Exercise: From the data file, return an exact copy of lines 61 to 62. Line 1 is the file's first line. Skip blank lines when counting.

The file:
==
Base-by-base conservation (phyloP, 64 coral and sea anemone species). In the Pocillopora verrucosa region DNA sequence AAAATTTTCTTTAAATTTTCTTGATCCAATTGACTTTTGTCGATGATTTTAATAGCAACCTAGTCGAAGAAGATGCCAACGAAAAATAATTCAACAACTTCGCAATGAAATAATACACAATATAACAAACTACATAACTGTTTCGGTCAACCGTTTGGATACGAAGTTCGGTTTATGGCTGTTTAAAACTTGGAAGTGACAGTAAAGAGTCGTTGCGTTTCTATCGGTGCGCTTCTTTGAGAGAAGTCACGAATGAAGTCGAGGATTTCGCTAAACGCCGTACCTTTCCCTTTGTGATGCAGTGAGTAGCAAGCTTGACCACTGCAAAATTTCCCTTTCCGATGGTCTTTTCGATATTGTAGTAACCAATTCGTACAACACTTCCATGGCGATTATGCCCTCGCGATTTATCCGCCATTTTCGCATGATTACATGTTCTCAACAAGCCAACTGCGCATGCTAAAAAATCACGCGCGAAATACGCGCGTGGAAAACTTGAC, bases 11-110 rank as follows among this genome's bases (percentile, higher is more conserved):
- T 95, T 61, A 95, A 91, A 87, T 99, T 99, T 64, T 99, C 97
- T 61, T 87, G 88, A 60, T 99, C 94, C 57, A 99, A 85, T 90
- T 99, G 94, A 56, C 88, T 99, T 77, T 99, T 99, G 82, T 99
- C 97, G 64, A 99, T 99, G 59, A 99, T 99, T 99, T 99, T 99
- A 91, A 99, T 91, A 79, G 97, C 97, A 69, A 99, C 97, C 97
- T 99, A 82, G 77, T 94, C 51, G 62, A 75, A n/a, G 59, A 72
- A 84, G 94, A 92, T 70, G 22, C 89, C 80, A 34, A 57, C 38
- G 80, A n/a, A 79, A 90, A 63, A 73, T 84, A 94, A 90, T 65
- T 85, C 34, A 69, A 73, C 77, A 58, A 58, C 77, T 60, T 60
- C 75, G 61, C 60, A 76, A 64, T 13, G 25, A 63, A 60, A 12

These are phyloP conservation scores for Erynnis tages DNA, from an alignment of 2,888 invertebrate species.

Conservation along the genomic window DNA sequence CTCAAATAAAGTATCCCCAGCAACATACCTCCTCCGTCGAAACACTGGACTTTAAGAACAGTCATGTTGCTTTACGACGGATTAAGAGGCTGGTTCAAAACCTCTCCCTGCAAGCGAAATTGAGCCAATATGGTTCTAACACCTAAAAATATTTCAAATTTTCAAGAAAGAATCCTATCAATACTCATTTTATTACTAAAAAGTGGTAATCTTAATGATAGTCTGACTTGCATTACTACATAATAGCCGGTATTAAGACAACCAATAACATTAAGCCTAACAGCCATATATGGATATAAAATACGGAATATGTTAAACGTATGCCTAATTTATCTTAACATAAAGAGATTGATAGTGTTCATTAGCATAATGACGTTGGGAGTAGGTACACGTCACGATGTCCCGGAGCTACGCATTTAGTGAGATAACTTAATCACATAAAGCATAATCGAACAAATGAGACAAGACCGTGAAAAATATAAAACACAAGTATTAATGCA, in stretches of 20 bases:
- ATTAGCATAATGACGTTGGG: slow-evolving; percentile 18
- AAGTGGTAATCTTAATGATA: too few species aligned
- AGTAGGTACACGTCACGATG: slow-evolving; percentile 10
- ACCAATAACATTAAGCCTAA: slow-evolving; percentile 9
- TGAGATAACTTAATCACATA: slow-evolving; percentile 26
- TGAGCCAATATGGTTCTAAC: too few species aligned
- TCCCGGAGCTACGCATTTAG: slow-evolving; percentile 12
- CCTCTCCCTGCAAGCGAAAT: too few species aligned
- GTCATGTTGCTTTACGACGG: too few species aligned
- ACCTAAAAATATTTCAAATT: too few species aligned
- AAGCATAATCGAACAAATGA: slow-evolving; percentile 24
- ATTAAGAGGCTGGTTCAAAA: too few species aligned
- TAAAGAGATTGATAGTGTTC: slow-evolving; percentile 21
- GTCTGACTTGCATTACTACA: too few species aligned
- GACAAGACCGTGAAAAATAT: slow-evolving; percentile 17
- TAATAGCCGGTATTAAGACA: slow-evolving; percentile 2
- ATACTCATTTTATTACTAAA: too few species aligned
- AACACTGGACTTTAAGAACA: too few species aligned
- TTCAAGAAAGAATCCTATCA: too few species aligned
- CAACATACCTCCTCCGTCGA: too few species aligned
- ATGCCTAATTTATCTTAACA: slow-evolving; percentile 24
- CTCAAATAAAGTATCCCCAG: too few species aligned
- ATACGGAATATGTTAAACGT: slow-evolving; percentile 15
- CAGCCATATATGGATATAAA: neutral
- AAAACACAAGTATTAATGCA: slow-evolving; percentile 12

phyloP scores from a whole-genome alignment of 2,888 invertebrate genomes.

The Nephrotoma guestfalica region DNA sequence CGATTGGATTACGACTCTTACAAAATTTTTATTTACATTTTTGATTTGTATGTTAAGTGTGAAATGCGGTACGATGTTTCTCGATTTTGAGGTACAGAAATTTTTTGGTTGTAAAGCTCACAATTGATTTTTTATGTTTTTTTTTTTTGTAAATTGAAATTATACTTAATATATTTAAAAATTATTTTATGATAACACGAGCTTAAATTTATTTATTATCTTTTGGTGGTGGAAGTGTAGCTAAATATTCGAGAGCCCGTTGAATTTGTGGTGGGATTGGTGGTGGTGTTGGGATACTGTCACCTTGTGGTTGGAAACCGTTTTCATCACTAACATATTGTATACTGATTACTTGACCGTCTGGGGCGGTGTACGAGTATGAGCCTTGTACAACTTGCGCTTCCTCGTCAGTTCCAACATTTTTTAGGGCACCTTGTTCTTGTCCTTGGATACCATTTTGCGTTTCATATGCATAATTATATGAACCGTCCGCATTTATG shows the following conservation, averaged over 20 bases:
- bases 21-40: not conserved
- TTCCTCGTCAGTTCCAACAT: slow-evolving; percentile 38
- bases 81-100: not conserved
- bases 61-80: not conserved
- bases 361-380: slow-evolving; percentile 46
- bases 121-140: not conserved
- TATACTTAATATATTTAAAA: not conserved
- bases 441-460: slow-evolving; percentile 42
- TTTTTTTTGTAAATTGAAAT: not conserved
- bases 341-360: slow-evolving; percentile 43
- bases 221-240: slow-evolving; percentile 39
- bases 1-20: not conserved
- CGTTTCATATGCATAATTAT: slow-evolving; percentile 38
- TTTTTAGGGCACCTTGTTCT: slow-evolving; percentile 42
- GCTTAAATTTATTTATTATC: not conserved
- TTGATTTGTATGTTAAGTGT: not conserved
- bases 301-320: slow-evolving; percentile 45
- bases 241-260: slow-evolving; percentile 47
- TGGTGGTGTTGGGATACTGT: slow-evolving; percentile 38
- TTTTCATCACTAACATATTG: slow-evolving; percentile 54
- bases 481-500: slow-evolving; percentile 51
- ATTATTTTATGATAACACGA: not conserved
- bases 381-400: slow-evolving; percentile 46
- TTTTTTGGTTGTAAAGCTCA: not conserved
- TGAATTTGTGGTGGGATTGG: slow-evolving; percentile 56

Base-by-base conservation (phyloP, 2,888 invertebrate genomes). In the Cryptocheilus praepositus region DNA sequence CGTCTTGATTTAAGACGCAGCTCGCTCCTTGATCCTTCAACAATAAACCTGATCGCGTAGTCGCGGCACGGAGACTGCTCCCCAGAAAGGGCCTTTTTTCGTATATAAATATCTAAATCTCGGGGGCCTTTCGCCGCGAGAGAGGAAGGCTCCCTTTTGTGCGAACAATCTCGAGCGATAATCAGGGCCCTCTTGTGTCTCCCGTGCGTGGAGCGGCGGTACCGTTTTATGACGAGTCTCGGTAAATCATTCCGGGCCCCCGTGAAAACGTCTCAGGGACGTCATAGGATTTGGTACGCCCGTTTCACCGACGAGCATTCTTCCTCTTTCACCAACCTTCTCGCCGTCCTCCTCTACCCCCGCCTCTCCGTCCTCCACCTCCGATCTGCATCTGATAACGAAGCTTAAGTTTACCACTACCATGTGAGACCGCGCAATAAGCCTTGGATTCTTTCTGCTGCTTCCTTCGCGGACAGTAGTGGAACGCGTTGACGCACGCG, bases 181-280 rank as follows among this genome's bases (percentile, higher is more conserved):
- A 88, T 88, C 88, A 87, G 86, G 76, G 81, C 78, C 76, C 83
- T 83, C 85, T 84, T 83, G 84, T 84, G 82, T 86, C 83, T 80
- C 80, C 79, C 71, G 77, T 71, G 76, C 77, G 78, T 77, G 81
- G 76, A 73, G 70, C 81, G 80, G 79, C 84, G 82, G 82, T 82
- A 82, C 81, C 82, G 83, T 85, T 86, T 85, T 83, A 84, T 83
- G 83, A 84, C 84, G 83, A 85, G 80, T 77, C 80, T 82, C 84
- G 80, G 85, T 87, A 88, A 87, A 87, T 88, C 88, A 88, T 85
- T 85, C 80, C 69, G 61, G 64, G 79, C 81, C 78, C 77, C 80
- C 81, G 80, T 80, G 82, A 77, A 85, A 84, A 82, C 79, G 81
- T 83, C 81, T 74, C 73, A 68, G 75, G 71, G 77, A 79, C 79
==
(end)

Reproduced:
- bases 481-500: slow-evolving; percentile 51
- ATTATTTTATGATAACACGA: not conserved